Wednesday, March 24, 2010

when new things are actually old...







recently noticed an article on the great music blog disquiet about an advertising promo piece in the form of a record player made out of cardboard... you can see it in the top image, and also take a peek at with more info here

i wasn't quite sure if i should bash the thing for its faux "new invention" or give it props since it involves a vinyl record, but everything about it seemed too familiar to ignore, and after a few minutes of scouring the archives, i was able to locate the precendent...

pictured is a phonograph, coloring book and record contraption made by the barker greeting card company in 1955. this thing was quite an invention - a simple cardboard covered book with a tiny "needle" (that seems like a nail), and a rivet to hold a 7"record that could freely spin upon it. the record also has a tiny hole in it so you can turn it with a pencil... replicating the cranking activity of an old gramophone. its ingenuity and simple materials is worthy of tim hawkinson's work.

if you look at the picture of the new version, you will see that even the pencil turning mechanism has been cribbed from the 1955 version - not to mention the inclusion in the new version of a kid's record as well... so it seems hardly a coincidence of the design minded.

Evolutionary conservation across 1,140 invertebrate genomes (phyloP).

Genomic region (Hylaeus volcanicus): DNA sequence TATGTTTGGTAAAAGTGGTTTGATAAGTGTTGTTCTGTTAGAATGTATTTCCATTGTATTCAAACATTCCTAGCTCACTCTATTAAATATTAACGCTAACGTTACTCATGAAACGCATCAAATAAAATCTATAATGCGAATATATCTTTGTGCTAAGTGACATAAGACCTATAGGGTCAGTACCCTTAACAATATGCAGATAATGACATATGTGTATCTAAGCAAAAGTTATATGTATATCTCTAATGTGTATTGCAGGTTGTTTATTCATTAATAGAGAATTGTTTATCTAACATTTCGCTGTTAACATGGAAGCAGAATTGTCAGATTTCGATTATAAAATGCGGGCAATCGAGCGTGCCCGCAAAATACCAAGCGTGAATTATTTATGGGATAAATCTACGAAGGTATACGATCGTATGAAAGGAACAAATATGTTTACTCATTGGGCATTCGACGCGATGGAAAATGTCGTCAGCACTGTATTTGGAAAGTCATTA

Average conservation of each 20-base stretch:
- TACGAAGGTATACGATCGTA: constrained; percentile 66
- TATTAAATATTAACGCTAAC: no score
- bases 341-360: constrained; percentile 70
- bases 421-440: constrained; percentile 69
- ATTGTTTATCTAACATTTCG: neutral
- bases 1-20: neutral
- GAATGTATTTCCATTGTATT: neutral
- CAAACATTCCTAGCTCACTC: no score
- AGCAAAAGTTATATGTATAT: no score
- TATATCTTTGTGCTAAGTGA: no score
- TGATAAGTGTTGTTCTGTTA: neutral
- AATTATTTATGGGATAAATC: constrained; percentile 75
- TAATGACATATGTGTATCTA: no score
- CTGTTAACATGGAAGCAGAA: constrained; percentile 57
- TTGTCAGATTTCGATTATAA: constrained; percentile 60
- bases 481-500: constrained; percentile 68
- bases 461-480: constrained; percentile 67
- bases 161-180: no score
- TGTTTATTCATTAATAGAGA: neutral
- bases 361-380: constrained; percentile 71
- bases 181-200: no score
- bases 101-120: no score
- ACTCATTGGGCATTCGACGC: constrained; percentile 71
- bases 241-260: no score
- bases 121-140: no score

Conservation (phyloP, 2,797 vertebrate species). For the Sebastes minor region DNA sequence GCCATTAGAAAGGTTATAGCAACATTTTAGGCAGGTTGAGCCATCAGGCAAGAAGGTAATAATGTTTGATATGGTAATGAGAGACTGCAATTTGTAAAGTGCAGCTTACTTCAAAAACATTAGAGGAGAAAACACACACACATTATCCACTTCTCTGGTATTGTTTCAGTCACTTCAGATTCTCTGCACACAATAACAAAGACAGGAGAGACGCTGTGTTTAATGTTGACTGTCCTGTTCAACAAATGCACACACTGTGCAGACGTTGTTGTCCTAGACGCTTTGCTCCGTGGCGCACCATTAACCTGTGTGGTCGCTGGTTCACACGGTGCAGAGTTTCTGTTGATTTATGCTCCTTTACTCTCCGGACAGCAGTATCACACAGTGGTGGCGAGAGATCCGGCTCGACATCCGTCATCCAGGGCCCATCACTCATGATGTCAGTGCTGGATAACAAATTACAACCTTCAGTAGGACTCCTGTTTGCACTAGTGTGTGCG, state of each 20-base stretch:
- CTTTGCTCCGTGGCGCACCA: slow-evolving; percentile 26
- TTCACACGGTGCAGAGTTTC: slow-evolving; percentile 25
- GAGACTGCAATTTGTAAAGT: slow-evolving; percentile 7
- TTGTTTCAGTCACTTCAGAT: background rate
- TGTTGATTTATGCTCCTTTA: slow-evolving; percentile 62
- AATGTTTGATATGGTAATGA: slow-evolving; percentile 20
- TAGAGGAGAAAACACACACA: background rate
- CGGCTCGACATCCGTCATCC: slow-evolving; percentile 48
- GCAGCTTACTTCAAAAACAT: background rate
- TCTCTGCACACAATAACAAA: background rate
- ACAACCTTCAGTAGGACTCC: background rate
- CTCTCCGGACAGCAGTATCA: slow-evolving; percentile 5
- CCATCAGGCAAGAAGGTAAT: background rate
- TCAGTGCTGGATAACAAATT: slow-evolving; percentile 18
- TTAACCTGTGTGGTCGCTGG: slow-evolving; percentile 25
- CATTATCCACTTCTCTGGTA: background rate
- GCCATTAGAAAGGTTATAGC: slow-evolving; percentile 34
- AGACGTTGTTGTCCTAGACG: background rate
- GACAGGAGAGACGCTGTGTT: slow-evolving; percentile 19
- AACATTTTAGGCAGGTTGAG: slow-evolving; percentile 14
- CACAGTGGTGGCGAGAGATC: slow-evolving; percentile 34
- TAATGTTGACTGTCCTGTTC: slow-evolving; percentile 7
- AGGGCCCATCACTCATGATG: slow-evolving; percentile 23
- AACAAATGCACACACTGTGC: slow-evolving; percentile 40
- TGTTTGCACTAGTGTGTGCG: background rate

what this little story shows us is that all "new" ideas aren't necessarily new at all, and if you think you got there first, you probably got there third or fourth... or maybe it is that if you arrive third or fourth but you are quiet about precedent and wait long enough for the first to be forgotten, people will re-discover your old as new...

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Blogger Hugo Verweij said...

Hi there,

Nice blog you have! I would like to contact you, but I can't find an email address on your site. What is the best way to get in contact? Thanks a advance!


3:09 PM  
Blogger sroden said..., go to the contact page.

5:37 PM  
Anonymous Anonymous said...

you should search for "cardtalk"

7:04 AM  
Blogger sroden said...

thanks for the cardtalk link, it seems those were developed in the early 1960's, although it also seems from here:

that there was a patent for something similar in the early 1950's, and there are images of other patents on various designs.

i'm sure these cheap mechanisms were used for kids toys,novelties, advertising gimmicks, and in cardtalk's case, as an evangelical tool, as well as who knows what else... i think the toy-coloring book version i posted was probably the first to jazz itself up with graphics and try to enter mainstream five and dime / toy store culture...

7:43 AM  
Anonymous jim supanick said...

I like your blog very much!

And here's yet another context where this same technology appeared, in a documentary about evangelical missionaries(which I highly recommend) called "The Tailenders" by Adele Horne. Follow this link, as it explains its use more clearly than I ever could within this little box...

10:09 AM  

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